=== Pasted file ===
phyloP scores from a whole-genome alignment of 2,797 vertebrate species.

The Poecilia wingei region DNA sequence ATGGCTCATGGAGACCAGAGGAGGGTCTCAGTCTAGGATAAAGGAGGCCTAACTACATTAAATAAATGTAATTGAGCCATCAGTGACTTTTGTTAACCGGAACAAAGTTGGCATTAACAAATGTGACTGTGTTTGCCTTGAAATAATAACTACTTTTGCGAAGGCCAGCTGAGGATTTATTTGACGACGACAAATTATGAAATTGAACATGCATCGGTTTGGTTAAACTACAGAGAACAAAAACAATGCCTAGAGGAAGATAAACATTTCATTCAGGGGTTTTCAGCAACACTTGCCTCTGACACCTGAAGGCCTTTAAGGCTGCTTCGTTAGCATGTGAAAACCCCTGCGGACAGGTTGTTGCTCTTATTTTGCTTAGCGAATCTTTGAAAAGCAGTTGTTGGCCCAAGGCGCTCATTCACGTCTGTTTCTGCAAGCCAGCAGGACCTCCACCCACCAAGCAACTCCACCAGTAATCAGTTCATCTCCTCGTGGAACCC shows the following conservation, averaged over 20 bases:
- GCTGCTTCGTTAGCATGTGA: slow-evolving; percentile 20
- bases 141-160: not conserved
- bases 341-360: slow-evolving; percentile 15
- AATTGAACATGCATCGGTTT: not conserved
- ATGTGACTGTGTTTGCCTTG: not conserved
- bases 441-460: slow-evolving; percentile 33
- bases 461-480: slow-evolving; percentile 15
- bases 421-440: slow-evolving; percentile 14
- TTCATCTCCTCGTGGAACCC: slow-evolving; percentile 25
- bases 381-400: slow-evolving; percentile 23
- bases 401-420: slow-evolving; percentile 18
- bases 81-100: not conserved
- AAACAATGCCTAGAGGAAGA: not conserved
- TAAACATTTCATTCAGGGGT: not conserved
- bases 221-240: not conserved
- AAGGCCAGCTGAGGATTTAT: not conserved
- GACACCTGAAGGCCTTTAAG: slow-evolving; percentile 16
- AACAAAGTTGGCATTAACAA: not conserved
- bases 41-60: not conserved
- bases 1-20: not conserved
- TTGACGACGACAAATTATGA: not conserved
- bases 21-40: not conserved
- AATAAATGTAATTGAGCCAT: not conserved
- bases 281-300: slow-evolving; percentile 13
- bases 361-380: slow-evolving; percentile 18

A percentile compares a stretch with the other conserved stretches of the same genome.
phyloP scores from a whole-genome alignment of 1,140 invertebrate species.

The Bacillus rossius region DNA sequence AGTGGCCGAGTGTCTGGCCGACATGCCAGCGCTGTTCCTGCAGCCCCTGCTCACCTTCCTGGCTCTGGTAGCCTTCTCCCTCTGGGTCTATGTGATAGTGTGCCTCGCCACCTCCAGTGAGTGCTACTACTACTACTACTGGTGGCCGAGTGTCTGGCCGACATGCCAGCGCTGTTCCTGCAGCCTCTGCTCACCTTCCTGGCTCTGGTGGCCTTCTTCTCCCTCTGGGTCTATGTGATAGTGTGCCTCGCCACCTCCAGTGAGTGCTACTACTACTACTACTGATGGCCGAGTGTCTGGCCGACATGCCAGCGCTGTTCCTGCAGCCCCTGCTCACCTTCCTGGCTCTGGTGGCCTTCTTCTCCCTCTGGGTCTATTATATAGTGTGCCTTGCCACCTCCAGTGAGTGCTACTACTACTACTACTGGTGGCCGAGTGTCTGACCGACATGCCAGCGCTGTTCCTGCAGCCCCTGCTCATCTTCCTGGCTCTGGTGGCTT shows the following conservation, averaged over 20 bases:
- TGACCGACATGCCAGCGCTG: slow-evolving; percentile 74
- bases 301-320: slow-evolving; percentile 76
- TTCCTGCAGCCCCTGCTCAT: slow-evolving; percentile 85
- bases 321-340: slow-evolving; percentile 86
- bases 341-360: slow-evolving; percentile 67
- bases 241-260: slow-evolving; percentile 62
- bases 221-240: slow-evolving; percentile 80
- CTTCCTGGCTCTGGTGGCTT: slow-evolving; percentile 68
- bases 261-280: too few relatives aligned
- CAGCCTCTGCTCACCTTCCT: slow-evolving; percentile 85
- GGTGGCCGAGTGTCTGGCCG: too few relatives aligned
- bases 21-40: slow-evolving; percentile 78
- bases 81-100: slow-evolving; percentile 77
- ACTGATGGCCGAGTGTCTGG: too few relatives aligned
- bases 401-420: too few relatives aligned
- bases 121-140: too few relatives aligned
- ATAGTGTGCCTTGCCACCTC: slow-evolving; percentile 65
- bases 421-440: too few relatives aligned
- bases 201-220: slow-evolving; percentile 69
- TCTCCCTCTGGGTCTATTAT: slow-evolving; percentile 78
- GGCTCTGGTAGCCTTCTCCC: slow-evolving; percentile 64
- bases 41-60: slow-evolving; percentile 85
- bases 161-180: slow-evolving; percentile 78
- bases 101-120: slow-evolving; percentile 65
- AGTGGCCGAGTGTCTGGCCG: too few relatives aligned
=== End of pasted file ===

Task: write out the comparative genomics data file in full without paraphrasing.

phyloP scores from a whole-genome alignment of 2,797 vertebrate species.

The Poecilia wingei region DNA sequence ATGGCTCATGGAGACCAGAGGAGGGTCTCAGTCTAGGATAAAGGAGGCCTAACTACATTAAATAAATGTAATTGAGCCATCAGTGACTTTTGTTAACCGGAACAAAGTTGGCATTAACAAATGTGACTGTGTTTGCCTTGAAATAATAACTACTTTTGCGAAGGCCAGCTGAGGATTTATTTGACGACGACAAATTATGAAATTGAACATGCATCGGTTTGGTTAAACTACAGAGAACAAAAACAATGCCTAGAGGAAGATAAACATTTCATTCAGGGGTTTTCAGCAACACTTGCCTCTGACACCTGAAGGCCTTTAAGGCTGCTTCGTTAGCATGTGAAAACCCCTGCGGACAGGTTGTTGCTCTTATTTTGCTTAGCGAATCTTTGAAAAGCAGTTGTTGGCCCAAGGCGCTCATTCACGTCTGTTTCTGCAAGCCAGCAGGACCTCCACCCACCAAGCAACTCCACCAGTAATCAGTTCATCTCCTCGTGGAACCC shows the following conservation, averaged over 20 bases:
- GCTGCTTCGTTAGCATGTGA: slow-evolving; percentile 20
- bases 141-160: not conserved
- bases 341-360: slow-evolving; percentile 15
- AATTGAACATGCATCGGTTT: not conserved
- ATGTGACTGTGTTTGCCTTG: not conserved
- bases 441-460: slow-evolving; percentile 33
- bases 461-480: slow-evolving; percentile 15
- bases 421-440: slow-evolving; percentile 14
- TTCATCTCCTCGTGGAACCC: slow-evolving; percentile 25
- bases 381-400: slow-evolving; percentile 23
- bases 401-420: slow-evolving; percentile 18
- bases 81-100: not conserved
- AAACAATGCCTAGAGGAAGA: not conserved
- TAAACATTTCATTCAGGGGT: not conserved
- bases 221-240: not conserved
- AAGGCCAGCTGAGGATTTAT: not conserved
- GACACCTGAAGGCCTTTAAG: slow-evolving; percentile 16
- AACAAAGTTGGCATTAACAA: not conserved
- bases 41-60: not conserved
- bases 1-20: not conserved
- TTGACGACGACAAATTATGA: not conserved
- bases 21-40: not conserved
- AATAAATGTAATTGAGCCAT: not conserved
- bases 281-300: slow-evolving; percentile 13
- bases 361-380: slow-evolving; percentile 18

A percentile compares a stretch with the other conserved stretches of the same genome.
phyloP scores from a whole-genome alignment of 1,140 invertebrate species.

The Bacillus rossius region DNA sequence AGTGGCCGAGTGTCTGGCCGACATGCCAGCGCTGTTCCTGCAGCCCCTGCTCACCTTCCTGGCTCTGGTAGCCTTCTCCCTCTGGGTCTATGTGATAGTGTGCCTCGCCACCTCCAGTGAGTGCTACTACTACTACTACTGGTGGCCGAGTGTCTGGCCGACATGCCAGCGCTGTTCCTGCAGCCTCTGCTCACCTTCCTGGCTCTGGTGGCCTTCTTCTCCCTCTGGGTCTATGTGATAGTGTGCCTCGCCACCTCCAGTGAGTGCTACTACTACTACTACTGATGGCCGAGTGTCTGGCCGACATGCCAGCGCTGTTCCTGCAGCCCCTGCTCACCTTCCTGGCTCTGGTGGCCTTCTTCTCCCTCTGGGTCTATTATATAGTGTGCCTTGCCACCTCCAGTGAGTGCTACTACTACTACTACTGGTGGCCGAGTGTCTGACCGACATGCCAGCGCTGTTCCTGCAGCCCCTGCTCATCTTCCTGGCTCTGGTGGCTT shows the following conservation, averaged over 20 bases:
- TGACCGACATGCCAGCGCTG: slow-evolving; percentile 74
- bases 301-320: slow-evolving; percentile 76
- TTCCTGCAGCCCCTGCTCAT: slow-evolving; percentile 85
- bases 321-340: slow-evolving; percentile 86
- bases 341-360: slow-evolving; percentile 67
- bases 241-260: slow-evolving; percentile 62
- bases 221-240: slow-evolving; percentile 80
- CTTCCTGGCTCTGGTGGCTT: slow-evolving; percentile 68
- bases 261-280: too few relatives aligned
- CAGCCTCTGCTCACCTTCCT: slow-evolving; percentile 85
- GGTGGCCGAGTGTCTGGCCG: too few relatives aligned
- bases 21-40: slow-evolving; percentile 78
- bases 81-100: slow-evolving; percentile 77
- ACTGATGGCCGAGTGTCTGG: too few relatives aligned
- bases 401-420: too few relatives aligned
- bases 121-140: too few relatives aligned
- ATAGTGTGCCTTGCCACCTC: slow-evolving; percentile 65
- bases 421-440: too few relatives aligned
- bases 201-220: slow-evolving; percentile 69
- TCTCCCTCTGGGTCTATTAT: slow-evolving; percentile 78
- GGCTCTGGTAGCCTTCTCCC: slow-evolving; percentile 64
- bases 41-60: slow-evolving; percentile 85
- bases 161-180: slow-evolving; percentile 78
- bases 101-120: slow-evolving; percentile 65
- AGTGGCCGAGTGTCTGGCCG: too few relatives aligned